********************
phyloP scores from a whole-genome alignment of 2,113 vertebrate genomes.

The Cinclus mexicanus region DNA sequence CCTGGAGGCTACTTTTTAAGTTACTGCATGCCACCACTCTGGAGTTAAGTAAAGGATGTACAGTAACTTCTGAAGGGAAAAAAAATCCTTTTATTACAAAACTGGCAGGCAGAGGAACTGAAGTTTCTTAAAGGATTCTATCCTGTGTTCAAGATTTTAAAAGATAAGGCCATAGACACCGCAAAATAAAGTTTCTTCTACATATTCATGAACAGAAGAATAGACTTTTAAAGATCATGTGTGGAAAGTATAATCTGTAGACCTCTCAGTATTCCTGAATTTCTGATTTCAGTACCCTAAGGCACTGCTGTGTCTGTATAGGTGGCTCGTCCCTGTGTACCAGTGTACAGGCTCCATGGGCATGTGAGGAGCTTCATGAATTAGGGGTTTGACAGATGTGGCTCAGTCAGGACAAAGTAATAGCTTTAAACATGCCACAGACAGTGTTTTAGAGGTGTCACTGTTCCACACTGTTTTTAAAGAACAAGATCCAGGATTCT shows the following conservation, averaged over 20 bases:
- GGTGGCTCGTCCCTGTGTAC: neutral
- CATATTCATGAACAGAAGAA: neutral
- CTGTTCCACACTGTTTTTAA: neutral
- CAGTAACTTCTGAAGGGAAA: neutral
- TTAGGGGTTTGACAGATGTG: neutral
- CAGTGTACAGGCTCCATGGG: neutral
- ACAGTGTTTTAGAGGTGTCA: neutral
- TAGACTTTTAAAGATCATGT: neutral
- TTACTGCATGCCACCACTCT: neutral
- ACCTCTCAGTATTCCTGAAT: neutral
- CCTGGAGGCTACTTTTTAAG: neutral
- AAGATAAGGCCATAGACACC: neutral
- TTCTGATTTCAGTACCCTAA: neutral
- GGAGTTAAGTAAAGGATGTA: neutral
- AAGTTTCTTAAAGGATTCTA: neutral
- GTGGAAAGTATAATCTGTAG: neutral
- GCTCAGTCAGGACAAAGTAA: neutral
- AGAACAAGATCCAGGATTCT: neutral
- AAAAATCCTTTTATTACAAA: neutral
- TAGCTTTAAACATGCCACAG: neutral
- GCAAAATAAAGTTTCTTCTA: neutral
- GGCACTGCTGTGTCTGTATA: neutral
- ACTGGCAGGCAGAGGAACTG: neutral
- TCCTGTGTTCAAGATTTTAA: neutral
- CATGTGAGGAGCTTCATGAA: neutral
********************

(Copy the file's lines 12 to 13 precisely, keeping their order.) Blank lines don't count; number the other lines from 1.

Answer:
- ACCTCTCAGTATTCCTGAAT: neutral
- CCTGGAGGCTACTTTTTAAG: neutral